Which data should be transferred? Which should remain in one system only? Leads and opportunities are fine in your CRM system, and you can do all required reporting from there. There is no reason to pollute your ERP system with this information. But, if you have existing prospect created as customers in your ERP, these should be moved to your CRM (unless they are there already). Before spending time and money on comprehensive transfers, make an evaluation of how valid the data is and if it represents a real asset for your company (data that has not been updated for a number of years is unlikely to make a difference). Maybe only a fraction of your data is relevant, then they you can limit the transfer to this.
As a general rule: • Leads : should be kept in CRM systems only. • Customers : are relevant to have in both your ERP and CRM system. Make sure they are integrated. • Items and pricing : If you make quotes from your CRM, make sure that items and prices are synced.
• Sales and payment history : mostly, one-way transfer from ERP, so nothing to worry about.
Whether it should sync one way or the other (or both) depends on your business processes and in which system the data is born.
TIP #2: Clean data in the source system
If you have information in both ERP and CRM, for example leads/prospects, then you should transfer the data to CRM, delete it from ERP and do data cleansing of all these records in CRM.
When data is transferred you can try to match records by having a data loader searching for match on name, address, and phone or similar (whatever fits your data). If you engage on this road, you need to have a plan for how to deal with duplicate records, what becomes the consolidated account, whether the data gets consolidated/merged, or if one of the records is just discarded.
TIP #3: Simplify
You don’t need a hundred fields – often people use 10 fields whereof 7 are mandatory. The remaining 3 others carry a description, and additional contact methods. All other information is system generated or linked to a contact. Focus on using data that can be updated automatically or via your normal workflows. It’s amazing how much relevant information you can extract from CRM because you have related information from the ERP system such as sales history.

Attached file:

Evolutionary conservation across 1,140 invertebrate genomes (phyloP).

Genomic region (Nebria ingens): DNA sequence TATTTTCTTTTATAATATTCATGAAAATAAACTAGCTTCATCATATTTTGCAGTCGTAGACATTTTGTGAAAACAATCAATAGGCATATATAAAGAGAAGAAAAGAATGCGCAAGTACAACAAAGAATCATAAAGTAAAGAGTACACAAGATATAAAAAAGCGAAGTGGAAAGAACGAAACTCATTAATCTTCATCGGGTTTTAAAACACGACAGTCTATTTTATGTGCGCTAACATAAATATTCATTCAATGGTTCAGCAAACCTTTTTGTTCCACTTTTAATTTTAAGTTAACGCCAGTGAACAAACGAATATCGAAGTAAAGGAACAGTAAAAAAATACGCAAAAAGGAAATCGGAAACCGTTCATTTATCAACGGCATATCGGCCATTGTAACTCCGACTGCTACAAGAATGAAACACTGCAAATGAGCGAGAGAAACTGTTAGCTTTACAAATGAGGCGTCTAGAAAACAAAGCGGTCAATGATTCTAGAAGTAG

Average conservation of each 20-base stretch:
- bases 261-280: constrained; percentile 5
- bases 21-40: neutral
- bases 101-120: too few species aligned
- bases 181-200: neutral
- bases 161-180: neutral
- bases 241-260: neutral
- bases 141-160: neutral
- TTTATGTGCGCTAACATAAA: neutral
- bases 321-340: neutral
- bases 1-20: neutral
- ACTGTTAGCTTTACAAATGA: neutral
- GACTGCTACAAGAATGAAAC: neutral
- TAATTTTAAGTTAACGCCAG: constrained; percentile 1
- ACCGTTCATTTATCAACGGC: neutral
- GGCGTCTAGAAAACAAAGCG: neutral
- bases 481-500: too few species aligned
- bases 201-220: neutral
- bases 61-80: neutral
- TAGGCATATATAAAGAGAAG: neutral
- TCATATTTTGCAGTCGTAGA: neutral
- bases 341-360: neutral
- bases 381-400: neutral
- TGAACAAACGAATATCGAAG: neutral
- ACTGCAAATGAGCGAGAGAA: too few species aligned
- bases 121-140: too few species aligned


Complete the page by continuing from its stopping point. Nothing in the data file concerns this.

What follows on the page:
TIP #4: Integrate ERP and CRM
You can significantly increase efficiency by integrating CRM and ERP. This way you can eliminate double data entries, and master data can be synchronized automatically so that people have data they can trust. For the sales and marketing people operating within CRM, getting sales and payment history in itself is a goldmine of information to make better decisions, create more specific marketing target groups etc. A missing data integration is a bottleneck for future growth. With sales and payment history and other relevant information coming from ERP, the Salesforce Einstein AI has access to an important source of information for predictive activity recommendations.
TIP #5: Use a tool or page views with workflow support to keep your data clean
Usually, ERP data is not “that dirty”, unless the company has been through a merger or a similar process where databases have been merged and not cleaned up. The specific data needed to run an ERP is based on commercial relationships, so this type of data is typically kept clean. But CRM is a completely different matter. Even if you are a mid-sized company with 5,000 leads and thousands of customers and contacts, it is a full time job to keep data clean and there are good ways to simplify this. Besides discipline, one of the simplest ways to do this is to create editable page views in the CRM where you filter on incomplete records, and simply get a list. If you use Salesforce.com, there are at least a couple of good tools on Salesforce AppExchange to automate the data cleansing. It’s also where you can find the RapidiOnline solution for data integration.
Data cleansing is often the first thing mentioned when we start talking about data quality, but frankly it will be a never-ending maintenance. Good quality source data is crucial at all time and to achieve that, it has to be anchored in your work processes, as a “data quality culture”. Unless users commit to a high data quality, it will not happen. Don’t be afraid to measure, reward and celebrate high data quality. Integrating your systems is a first step in the right direction - then you have cleaned the first set of data.
About the author
With over 25 years’ experience in strategically propelling businesses forward, Henning is considered a business development entrepreneur with a passion for transforming businesses, sales and marketing operations through out-of-the-box thinking, concepts building and process automation to improve overall performance and scalability.